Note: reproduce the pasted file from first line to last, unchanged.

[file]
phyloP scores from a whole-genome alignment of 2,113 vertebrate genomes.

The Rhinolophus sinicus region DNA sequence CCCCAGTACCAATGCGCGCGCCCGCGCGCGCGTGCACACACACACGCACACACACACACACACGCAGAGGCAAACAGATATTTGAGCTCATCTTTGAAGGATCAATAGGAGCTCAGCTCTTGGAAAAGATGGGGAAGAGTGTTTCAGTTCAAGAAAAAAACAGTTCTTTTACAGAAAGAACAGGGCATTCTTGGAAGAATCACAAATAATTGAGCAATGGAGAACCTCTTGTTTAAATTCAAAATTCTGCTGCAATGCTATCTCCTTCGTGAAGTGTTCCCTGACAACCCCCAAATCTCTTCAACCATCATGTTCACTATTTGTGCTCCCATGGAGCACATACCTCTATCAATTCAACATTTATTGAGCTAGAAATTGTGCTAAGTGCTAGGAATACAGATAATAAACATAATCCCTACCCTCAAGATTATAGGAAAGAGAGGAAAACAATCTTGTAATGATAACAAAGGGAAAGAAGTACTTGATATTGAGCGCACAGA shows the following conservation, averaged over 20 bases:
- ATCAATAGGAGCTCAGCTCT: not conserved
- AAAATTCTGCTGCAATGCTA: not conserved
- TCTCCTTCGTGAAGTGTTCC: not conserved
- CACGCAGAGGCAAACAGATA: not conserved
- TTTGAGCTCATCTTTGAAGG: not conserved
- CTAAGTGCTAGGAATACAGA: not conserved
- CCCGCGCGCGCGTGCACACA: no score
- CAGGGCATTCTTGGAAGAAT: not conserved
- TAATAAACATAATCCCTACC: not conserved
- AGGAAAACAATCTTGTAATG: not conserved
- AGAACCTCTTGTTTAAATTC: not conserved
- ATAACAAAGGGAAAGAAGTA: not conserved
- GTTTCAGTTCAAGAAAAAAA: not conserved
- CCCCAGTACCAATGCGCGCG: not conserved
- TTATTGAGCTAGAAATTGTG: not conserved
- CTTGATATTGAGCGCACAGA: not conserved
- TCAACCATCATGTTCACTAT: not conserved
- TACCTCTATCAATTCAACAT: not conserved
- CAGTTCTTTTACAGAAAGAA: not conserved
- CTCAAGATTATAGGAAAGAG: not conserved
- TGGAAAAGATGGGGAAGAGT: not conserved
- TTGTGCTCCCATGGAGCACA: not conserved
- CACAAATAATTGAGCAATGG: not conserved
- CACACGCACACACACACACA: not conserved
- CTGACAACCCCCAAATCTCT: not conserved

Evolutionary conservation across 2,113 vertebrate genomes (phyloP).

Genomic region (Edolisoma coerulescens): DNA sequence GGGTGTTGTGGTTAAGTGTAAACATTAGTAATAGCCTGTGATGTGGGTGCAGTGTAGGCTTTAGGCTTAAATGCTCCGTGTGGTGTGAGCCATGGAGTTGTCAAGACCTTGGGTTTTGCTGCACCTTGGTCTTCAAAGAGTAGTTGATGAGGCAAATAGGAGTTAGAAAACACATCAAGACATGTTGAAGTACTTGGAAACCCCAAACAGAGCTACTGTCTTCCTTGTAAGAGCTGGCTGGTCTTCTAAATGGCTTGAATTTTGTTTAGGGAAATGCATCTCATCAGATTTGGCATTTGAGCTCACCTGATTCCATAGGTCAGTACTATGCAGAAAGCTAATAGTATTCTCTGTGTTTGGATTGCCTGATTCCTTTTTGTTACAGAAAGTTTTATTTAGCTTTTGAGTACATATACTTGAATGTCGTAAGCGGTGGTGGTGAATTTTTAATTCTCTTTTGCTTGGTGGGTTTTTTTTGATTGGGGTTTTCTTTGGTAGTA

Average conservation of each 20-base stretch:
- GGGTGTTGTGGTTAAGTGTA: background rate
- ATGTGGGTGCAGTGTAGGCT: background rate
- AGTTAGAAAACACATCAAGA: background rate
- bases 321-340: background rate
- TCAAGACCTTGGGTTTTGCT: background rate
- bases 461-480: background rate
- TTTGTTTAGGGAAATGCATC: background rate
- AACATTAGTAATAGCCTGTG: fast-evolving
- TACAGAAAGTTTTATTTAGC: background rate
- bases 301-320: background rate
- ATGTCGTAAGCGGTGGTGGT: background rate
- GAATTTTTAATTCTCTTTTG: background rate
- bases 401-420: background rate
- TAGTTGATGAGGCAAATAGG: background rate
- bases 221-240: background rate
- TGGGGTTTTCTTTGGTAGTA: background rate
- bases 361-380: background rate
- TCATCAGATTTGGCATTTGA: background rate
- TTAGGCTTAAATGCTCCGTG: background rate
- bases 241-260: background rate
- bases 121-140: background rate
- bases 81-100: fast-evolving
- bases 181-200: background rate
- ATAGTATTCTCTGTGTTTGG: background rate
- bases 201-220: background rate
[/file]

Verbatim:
phyloP scores from a whole-genome alignment of 2,113 vertebrate genomes.

The Rhinolophus sinicus region DNA sequence CCCCAGTACCAATGCGCGCGCCCGCGCGCGCGTGCACACACACACGCACACACACACACACACGCAGAGGCAAACAGATATTTGAGCTCATCTTTGAAGGATCAATAGGAGCTCAGCTCTTGGAAAAGATGGGGAAGAGTGTTTCAGTTCAAGAAAAAAACAGTTCTTTTACAGAAAGAACAGGGCATTCTTGGAAGAATCACAAATAATTGAGCAATGGAGAACCTCTTGTTTAAATTCAAAATTCTGCTGCAATGCTATCTCCTTCGTGAAGTGTTCCCTGACAACCCCCAAATCTCTTCAACCATCATGTTCACTATTTGTGCTCCCATGGAGCACATACCTCTATCAATTCAACATTTATTGAGCTAGAAATTGTGCTAAGTGCTAGGAATACAGATAATAAACATAATCCCTACCCTCAAGATTATAGGAAAGAGAGGAAAACAATCTTGTAATGATAACAAAGGGAAAGAAGTACTTGATATTGAGCGCACAGA shows the following conservation, averaged over 20 bases:
- ATCAATAGGAGCTCAGCTCT: not conserved
- AAAATTCTGCTGCAATGCTA: not conserved
- TCTCCTTCGTGAAGTGTTCC: not conserved
- CACGCAGAGGCAAACAGATA: not conserved
- TTTGAGCTCATCTTTGAAGG: not conserved
- CTAAGTGCTAGGAATACAGA: not conserved
- CCCGCGCGCGCGTGCACACA: no score
- CAGGGCATTCTTGGAAGAAT: not conserved
- TAATAAACATAATCCCTACC: not conserved
- AGGAAAACAATCTTGTAATG: not conserved
- AGAACCTCTTGTTTAAATTC: not conserved
- ATAACAAAGGGAAAGAAGTA: not conserved
- GTTTCAGTTCAAGAAAAAAA: not conserved
- CCCCAGTACCAATGCGCGCG: not conserved
- TTATTGAGCTAGAAATTGTG: not conserved
- CTTGATATTGAGCGCACAGA: not conserved
- TCAACCATCATGTTCACTAT: not conserved
- TACCTCTATCAATTCAACAT: not conserved
- CAGTTCTTTTACAGAAAGAA: not conserved
- CTCAAGATTATAGGAAAGAG: not conserved
- TGGAAAAGATGGGGAAGAGT: not conserved
- TTGTGCTCCCATGGAGCACA: not conserved
- CACAAATAATTGAGCAATGG: not conserved
- CACACGCACACACACACACA: not conserved
- CTGACAACCCCCAAATCTCT: not conserved

Evolutionary conservation across 2,113 vertebrate genomes (phyloP).

Genomic region (Edolisoma coerulescens): DNA sequence GGGTGTTGTGGTTAAGTGTAAACATTAGTAATAGCCTGTGATGTGGGTGCAGTGTAGGCTTTAGGCTTAAATGCTCCGTGTGGTGTGAGCCATGGAGTTGTCAAGACCTTGGGTTTTGCTGCACCTTGGTCTTCAAAGAGTAGTTGATGAGGCAAATAGGAGTTAGAAAACACATCAAGACATGTTGAAGTACTTGGAAACCCCAAACAGAGCTACTGTCTTCCTTGTAAGAGCTGGCTGGTCTTCTAAATGGCTTGAATTTTGTTTAGGGAAATGCATCTCATCAGATTTGGCATTTGAGCTCACCTGATTCCATAGGTCAGTACTATGCAGAAAGCTAATAGTATTCTCTGTGTTTGGATTGCCTGATTCCTTTTTGTTACAGAAAGTTTTATTTAGCTTTTGAGTACATATACTTGAATGTCGTAAGCGGTGGTGGTGAATTTTTAATTCTCTTTTGCTTGGTGGGTTTTTTTTGATTGGGGTTTTCTTTGGTAGTA

Average conservation of each 20-base stretch:
- GGGTGTTGTGGTTAAGTGTA: background rate
- ATGTGGGTGCAGTGTAGGCT: background rate
- AGTTAGAAAACACATCAAGA: background rate
- bases 321-340: background rate
- TCAAGACCTTGGGTTTTGCT: background rate
- bases 461-480: background rate
- TTTGTTTAGGGAAATGCATC: background rate
- AACATTAGTAATAGCCTGTG: fast-evolving
- TACAGAAAGTTTTATTTAGC: background rate
- bases 301-320: background rate
- ATGTCGTAAGCGGTGGTGGT: background rate
- GAATTTTTAATTCTCTTTTG: background rate
- bases 401-420: background rate
- TAGTTGATGAGGCAAATAGG: background rate
- bases 221-240: background rate
- TGGGGTTTTCTTTGGTAGTA: background rate
- bases 361-380: background rate
- TCATCAGATTTGGCATTTGA: background rate
- TTAGGCTTAAATGCTCCGTG: background rate
- bases 241-260: background rate
- bases 121-140: background rate
- bases 81-100: fast-evolving
- bases 181-200: background rate
- ATAGTATTCTCTGTGTTTGG: background rate
- bases 201-220: background rate